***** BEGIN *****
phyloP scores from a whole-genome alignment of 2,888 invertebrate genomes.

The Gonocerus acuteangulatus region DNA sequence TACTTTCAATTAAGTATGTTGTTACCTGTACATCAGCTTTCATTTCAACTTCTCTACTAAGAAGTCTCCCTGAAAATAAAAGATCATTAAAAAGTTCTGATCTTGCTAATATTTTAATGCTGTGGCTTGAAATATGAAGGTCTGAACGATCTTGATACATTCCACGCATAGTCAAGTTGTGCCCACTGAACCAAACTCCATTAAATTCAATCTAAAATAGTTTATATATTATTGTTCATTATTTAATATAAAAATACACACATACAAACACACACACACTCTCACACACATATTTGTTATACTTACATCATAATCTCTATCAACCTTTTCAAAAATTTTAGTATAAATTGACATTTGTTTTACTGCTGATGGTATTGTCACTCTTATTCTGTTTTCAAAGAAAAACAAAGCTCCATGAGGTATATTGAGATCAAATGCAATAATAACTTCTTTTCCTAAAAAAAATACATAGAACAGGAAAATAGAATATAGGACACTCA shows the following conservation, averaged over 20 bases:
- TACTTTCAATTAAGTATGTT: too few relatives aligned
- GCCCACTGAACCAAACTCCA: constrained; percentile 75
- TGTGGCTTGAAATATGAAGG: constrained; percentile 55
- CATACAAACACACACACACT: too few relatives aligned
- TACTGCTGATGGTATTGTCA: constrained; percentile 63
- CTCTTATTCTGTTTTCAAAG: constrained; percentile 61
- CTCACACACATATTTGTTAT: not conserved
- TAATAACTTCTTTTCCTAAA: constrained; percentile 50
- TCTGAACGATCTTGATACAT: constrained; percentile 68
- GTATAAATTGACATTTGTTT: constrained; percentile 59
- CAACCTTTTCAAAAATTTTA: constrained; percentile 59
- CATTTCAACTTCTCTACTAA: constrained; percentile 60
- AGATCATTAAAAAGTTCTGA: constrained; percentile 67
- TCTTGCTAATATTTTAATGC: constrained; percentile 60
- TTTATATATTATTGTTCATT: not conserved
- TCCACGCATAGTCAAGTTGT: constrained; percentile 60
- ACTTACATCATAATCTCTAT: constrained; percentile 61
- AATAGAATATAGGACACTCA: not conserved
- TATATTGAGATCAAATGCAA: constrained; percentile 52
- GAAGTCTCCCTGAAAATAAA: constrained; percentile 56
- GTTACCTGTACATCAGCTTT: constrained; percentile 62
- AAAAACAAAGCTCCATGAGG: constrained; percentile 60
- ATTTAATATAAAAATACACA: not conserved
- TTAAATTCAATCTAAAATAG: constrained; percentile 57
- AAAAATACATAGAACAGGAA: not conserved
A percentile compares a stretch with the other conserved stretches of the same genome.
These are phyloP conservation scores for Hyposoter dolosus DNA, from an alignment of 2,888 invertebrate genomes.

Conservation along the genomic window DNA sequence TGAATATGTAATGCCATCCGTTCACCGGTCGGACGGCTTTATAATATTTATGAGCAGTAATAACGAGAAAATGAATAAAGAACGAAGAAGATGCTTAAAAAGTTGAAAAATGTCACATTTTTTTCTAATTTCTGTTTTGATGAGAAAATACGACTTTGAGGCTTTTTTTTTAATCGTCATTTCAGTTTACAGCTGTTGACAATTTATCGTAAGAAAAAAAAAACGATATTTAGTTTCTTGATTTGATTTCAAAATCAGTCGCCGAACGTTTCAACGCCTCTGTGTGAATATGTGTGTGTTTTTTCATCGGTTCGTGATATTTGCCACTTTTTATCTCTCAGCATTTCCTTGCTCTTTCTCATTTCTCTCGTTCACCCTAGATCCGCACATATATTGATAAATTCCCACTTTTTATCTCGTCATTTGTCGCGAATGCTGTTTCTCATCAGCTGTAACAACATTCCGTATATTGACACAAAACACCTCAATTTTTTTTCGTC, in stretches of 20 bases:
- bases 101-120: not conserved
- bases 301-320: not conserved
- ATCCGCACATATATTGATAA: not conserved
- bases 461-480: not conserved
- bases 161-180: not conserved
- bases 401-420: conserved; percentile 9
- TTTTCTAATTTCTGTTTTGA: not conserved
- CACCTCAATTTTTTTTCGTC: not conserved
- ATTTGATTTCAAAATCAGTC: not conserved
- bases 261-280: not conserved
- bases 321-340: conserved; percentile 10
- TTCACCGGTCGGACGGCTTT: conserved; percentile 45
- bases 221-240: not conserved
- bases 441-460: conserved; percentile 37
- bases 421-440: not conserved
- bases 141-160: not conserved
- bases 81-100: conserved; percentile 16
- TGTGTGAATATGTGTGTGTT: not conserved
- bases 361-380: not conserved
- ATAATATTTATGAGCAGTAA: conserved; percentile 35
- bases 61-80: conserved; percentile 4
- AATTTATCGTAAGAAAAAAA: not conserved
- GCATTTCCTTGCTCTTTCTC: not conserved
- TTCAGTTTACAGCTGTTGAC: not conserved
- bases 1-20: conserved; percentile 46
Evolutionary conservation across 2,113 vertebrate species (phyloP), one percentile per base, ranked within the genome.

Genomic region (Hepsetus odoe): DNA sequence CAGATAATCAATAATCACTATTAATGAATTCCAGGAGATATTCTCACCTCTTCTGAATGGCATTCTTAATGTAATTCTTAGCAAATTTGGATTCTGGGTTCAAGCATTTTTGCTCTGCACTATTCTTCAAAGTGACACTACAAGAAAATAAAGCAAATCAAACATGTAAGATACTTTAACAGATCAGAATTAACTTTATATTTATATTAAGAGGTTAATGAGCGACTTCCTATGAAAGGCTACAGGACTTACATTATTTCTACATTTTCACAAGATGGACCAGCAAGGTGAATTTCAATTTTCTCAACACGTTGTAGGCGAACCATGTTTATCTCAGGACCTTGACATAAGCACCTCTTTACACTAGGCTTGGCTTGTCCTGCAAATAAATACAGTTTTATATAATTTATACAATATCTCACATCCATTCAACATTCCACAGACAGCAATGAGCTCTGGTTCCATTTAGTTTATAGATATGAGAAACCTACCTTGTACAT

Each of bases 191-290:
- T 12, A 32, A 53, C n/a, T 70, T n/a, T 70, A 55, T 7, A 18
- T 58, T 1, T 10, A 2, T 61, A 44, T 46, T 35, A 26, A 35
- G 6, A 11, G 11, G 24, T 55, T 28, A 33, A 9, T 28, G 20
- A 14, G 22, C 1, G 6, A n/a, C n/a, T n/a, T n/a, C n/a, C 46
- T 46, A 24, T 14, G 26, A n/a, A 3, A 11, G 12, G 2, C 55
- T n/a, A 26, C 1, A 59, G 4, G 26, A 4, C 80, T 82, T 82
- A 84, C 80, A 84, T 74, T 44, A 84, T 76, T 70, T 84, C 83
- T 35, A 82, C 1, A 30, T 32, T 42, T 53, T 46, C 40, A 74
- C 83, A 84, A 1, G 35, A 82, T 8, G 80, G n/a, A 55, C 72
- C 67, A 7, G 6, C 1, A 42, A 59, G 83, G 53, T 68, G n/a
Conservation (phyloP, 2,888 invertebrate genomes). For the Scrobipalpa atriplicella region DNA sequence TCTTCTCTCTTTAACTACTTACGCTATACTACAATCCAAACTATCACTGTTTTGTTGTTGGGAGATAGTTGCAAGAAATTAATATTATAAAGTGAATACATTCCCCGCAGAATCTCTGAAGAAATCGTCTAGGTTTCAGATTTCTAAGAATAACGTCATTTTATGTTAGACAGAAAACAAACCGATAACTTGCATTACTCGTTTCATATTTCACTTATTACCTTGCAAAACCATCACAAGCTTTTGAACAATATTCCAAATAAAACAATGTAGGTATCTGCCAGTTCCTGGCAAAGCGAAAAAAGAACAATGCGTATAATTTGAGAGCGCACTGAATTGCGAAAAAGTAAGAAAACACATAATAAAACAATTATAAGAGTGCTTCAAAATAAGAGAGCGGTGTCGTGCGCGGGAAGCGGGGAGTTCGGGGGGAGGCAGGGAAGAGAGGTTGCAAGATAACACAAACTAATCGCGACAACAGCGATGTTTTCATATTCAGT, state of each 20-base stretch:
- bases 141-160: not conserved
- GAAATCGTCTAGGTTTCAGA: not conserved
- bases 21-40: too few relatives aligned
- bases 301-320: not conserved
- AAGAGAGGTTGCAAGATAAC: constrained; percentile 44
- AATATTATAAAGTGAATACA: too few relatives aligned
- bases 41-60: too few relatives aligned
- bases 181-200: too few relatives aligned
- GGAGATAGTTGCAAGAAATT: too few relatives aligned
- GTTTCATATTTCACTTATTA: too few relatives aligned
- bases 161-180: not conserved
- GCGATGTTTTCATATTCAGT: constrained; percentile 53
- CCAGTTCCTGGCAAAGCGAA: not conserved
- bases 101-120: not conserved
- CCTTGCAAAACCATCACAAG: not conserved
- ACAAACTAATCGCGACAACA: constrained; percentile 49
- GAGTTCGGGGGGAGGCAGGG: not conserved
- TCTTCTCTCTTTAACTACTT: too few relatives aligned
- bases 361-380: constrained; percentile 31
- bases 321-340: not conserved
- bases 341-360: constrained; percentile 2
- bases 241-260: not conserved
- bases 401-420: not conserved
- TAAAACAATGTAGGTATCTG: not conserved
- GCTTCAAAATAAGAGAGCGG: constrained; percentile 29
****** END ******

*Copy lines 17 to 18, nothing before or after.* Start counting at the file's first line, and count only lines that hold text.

- TTTATATATTATTGTTCATT: not conserved
- TCCACGCATAGTCAAGTTGT: constrained; percentile 60